A federal appeals court on Tuesday considered whether the Justice Department must make public a legal opinion on the scope of the FBI’s surveillance authority.
The case marks the first time that the U.S. Court of Appeals for the D.C. Circuit has addressed the question of whether opinions from the government’s legal advisers must be disclosed under the Freedom of Information Act.
At issue is a January 2010 memo from the Justice Department’s Office of Legal Counsel that allowed the FBI to informally gather customer phone call records from telecommunications companies. The office, according to court filings, found that under certain circumstances, the bureau could collect the data “without legal process,” such as a court order or subpoena, or a “qualifying emergency.”
The FBI has said that the bureau stopped the controversial practice in 2006, but the issue of secret government surveillance has taken on renewed significance after it was revealed this past summer that the National Security Agency had obtained billions of domestic phone call records. The broad collection of Americans’ data was authorized by the Foreign Intelligence Surveillance Court, which operates in secret.
Mark Rumold, a lawyer for the Electronic Frontier Foundation, the civil liberties organization that brought the lawsuit, called the FBI memo a “blossoming example of secret surveillance law” and said that the legal rationale in the memo could still be used by other intelligence agencies.
“When the government is allowed to continue to interpret the law in secret, that creates problems for the privacy rights of Americans,” he said.
Attorneys for the government argued — and at least one judge on Tuesday’s three-member panel agreed — that the role of the Office of Legal Counsel is to help the attorney general provide legal advice to the president, not to set policy.
Requiring the Justice Department to release the memo, the lawyers said in court filings, would “chill” free-flowing discussions inside the government and hinder the office’s ability to provide “confidential legal advice to federal agencies as they develop their policies.”
The Justice Department characterized the 11-page memo in court filings as “simply advice” to the FBI with no “legal effect on the rights or obligations of telephone companies or their customers.”
Judge David B. Sentelle agreed that the memo was part of the “deliberative process” and protected by a legal privilege designed to promote candid, confidential discussions regarding policy decisions.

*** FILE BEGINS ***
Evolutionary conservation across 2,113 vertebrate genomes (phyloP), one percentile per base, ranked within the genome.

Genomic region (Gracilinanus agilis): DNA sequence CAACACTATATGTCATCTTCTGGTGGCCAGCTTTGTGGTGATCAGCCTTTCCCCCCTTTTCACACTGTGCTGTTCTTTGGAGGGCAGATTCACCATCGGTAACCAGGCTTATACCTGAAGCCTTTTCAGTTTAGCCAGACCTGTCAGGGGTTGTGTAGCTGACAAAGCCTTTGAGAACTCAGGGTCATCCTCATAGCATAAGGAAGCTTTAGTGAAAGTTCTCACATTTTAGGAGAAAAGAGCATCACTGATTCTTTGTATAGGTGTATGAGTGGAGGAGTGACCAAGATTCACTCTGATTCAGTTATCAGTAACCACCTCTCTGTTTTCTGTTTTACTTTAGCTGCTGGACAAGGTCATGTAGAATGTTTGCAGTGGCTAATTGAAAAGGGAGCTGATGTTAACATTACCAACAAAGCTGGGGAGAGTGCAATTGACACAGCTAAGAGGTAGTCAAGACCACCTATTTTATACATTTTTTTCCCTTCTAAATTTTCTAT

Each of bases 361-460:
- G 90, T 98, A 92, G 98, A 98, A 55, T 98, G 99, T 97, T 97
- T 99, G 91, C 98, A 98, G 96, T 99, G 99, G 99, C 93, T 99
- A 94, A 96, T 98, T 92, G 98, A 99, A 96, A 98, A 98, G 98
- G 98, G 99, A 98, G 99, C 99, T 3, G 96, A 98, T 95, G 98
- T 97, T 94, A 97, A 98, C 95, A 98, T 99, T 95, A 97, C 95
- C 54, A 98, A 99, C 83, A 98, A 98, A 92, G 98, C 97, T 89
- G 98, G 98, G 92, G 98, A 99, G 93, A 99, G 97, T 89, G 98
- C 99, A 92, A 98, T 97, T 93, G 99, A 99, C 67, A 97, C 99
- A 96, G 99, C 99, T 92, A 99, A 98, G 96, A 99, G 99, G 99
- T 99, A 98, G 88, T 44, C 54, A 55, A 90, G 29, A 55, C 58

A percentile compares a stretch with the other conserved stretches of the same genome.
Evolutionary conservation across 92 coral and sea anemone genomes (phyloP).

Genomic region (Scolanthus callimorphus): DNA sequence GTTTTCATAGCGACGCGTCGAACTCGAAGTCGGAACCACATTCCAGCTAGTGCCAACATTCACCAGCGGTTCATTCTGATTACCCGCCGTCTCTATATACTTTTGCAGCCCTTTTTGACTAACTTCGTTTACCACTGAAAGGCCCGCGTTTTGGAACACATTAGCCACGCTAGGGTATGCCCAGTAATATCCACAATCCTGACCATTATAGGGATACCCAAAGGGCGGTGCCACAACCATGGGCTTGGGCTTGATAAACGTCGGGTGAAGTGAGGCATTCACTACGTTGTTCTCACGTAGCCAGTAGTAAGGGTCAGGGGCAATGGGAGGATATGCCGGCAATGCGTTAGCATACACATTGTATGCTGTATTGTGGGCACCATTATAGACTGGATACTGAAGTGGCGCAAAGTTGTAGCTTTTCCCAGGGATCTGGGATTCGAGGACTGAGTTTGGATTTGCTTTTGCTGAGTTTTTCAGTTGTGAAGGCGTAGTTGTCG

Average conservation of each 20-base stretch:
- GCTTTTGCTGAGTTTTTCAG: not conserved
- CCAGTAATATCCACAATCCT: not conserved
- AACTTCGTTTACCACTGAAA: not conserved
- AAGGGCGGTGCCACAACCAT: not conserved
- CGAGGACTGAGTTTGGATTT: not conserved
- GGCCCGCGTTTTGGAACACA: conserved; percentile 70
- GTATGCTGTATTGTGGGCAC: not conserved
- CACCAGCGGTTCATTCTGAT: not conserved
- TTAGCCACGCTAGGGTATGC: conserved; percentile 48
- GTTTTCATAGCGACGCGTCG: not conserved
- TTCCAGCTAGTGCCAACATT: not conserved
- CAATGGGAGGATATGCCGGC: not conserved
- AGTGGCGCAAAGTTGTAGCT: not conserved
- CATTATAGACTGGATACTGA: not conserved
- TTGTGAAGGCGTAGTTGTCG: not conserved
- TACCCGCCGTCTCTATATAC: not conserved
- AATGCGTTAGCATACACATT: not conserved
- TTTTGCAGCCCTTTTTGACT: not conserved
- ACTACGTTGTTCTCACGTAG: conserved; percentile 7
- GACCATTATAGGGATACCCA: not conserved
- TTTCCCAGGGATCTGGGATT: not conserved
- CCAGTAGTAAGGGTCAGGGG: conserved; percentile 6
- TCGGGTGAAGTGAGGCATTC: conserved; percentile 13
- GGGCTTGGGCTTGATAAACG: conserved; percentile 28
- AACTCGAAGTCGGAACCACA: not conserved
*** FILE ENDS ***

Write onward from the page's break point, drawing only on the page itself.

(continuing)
“The office is there to give advice,” he said, skeptically quizzing Rumold. “You’re saying they can’t give advice unless it’s publicly disclosed. That doesn’t make sense.”
Under questioning by newly appointed Judge Sri Srinivasan, Justice Department lawyer Daniel Tenny conceded that federal agencies do not typically ignore advice from the Office of Legal Counsel. But he noted that the memo at issue in this case was not adopted by the FBI, but was used as a justification for its past practice when the bureau was being questioned by the department’s inspector general.
Judge Harry T. Edwards followed up, asking, “Couldn’t they try to do it again?”
The FBI turned to the Office of Legal Counsel in late 2009 in response to criticism from the inspector general about its practice of informally obtaining telephone toll information by sending so-called exigent letters to telecommunications providers. The bureau stopped using emergency letters to track phone call information in 2006.
The Office of Legal Counsel has in the past voluntarily released some of its opinions. The Obama administration, for instance, disclosed memos about the CIA’s interrogation program during the George W. Bush administration. But the office also has been criticized for not making public memos that provide the legal rationale for controversial government programs such as the use of drones for targeted killings.
In court filings, the civil liberties organization wrote that the office’s opinions are “conclusive and binding interpretations of law” and essentially represent the legal positions of the executive branch.
A lower court judge, however, found that the government properly withheld the memo under an exception to the Freedom of Information Act. The Electronic Frontier Foundation appealed and was joined in an amicus brief by several other organizations, including the American Civil Liberties Union, Citizens for Responsibility and Ethics in Washington, and The Washington Post.